None of this is to say that, in the grand scheme of things, America is worse off for the Bill of Rights’ having been included. It is possible — perhaps probable — that, without the few “parchment barriers” that were carved out by the naysayers, the federal government would gradually have infringed upon all aspects of American life, and that America would now be Britain. Perhaps Wickard v. Filburn-esque decisions would have gutted free speech, the right to bear arms, privacy, and trial by jury, too. It is difficult to know.
Either way, the very fact that Rubio feels the need for a constitutional amendment to prohibit the federal government from forcing individuals to purchase private products is significant. Madison’s expressed fear that the government would end up doing “everything not expressly mentioned” has been realized. It seems that the Federalists were right that in a genuine system of limited government, free people do not need such specific guarantees of liberty, and the Anti-Federalists were right that when limited government withers, such guarantees are critical. Alas, neither development is good for liberty.
In theory at least, constitutional amendments designed to alter the power of government are supposed to go the other way around. “I had rather ask an enlargement of power from the nation where it is found necessary,” Thomas Jefferson wrote to William Nicholas in 1803,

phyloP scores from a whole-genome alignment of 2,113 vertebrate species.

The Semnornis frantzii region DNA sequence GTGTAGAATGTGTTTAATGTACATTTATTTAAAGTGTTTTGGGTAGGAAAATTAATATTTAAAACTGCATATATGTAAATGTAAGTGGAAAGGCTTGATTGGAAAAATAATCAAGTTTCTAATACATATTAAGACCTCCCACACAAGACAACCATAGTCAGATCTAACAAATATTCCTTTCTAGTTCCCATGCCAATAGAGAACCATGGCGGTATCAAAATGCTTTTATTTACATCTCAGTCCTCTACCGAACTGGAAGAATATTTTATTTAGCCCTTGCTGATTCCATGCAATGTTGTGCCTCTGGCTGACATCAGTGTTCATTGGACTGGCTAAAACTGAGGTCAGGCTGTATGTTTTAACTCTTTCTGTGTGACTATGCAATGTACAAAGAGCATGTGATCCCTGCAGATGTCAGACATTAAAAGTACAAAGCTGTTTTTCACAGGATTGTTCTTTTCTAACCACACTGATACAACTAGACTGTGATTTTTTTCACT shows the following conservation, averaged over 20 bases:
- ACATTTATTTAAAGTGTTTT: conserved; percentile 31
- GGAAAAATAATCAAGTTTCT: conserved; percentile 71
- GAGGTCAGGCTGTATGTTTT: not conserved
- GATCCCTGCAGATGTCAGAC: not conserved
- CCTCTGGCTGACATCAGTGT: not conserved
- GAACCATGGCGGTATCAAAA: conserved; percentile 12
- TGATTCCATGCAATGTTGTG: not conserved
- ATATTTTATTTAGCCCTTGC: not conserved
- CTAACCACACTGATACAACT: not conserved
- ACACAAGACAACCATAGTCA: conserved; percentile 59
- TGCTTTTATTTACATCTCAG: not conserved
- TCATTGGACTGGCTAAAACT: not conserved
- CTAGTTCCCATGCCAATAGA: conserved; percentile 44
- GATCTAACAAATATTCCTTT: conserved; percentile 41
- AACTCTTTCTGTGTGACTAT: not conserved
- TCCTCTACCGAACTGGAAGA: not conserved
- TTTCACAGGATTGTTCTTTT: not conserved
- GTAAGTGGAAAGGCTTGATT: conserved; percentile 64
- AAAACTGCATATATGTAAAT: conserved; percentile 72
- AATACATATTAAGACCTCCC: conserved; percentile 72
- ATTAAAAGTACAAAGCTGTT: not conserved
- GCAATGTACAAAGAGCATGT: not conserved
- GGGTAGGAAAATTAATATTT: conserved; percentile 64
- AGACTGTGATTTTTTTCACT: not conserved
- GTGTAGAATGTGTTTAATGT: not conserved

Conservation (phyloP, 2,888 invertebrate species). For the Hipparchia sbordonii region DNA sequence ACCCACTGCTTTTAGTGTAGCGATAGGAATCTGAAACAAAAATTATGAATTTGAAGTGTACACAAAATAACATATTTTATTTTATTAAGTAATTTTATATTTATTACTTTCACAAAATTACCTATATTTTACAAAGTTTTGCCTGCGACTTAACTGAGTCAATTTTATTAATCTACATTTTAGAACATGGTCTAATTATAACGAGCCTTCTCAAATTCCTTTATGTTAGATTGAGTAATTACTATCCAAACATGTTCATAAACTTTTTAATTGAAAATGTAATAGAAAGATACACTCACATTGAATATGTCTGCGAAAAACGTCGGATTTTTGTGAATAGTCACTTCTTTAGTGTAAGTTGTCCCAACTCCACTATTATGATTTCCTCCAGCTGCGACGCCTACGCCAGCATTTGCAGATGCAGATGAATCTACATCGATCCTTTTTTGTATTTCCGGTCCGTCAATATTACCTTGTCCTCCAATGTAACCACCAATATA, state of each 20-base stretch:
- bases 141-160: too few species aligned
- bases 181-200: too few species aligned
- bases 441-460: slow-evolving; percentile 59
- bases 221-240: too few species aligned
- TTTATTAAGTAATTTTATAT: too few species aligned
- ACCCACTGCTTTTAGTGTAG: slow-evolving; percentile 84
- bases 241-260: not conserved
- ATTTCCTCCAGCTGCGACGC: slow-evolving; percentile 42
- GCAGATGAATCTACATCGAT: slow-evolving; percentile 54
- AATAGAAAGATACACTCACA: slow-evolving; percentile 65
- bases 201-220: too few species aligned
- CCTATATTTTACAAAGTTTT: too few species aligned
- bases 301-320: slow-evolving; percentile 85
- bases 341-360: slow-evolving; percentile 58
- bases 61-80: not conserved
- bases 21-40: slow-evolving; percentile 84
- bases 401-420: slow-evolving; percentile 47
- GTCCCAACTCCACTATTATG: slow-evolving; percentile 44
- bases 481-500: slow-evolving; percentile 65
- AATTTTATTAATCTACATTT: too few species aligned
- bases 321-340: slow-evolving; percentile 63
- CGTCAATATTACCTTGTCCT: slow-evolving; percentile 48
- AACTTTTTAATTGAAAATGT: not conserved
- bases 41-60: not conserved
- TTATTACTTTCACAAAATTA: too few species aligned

than to assume it by a construction which would make our powers boundless. Our peculiar security is in possession of a written Constitution. Let us not make it a blank paper by construction.
Although our government has been expanded primarily by “construction,” our paper is not completely “blank.” But with each post-Wickard decision and the exponential gains afforded by the principle of stare decisis, it moves closer to being so. “Why declare that things shall not be done which there is no power to do?” asked a frustrated Alexander Hamilton in 1788. The maddening answer is that, as the Anti-Federalists predicted, the tendency is for governments to “enlarge their powers and abridge the public liberty.” “This principle,” wrote Brutus in Anti-Federalist No. 84, “which seems so evidently founded in the reason and nature of things, is confirmed by universal experience.”
America’s experience, too. Carry on, Senator Rubio.
– Charles C. W. Cooke is a staff writer at National Review.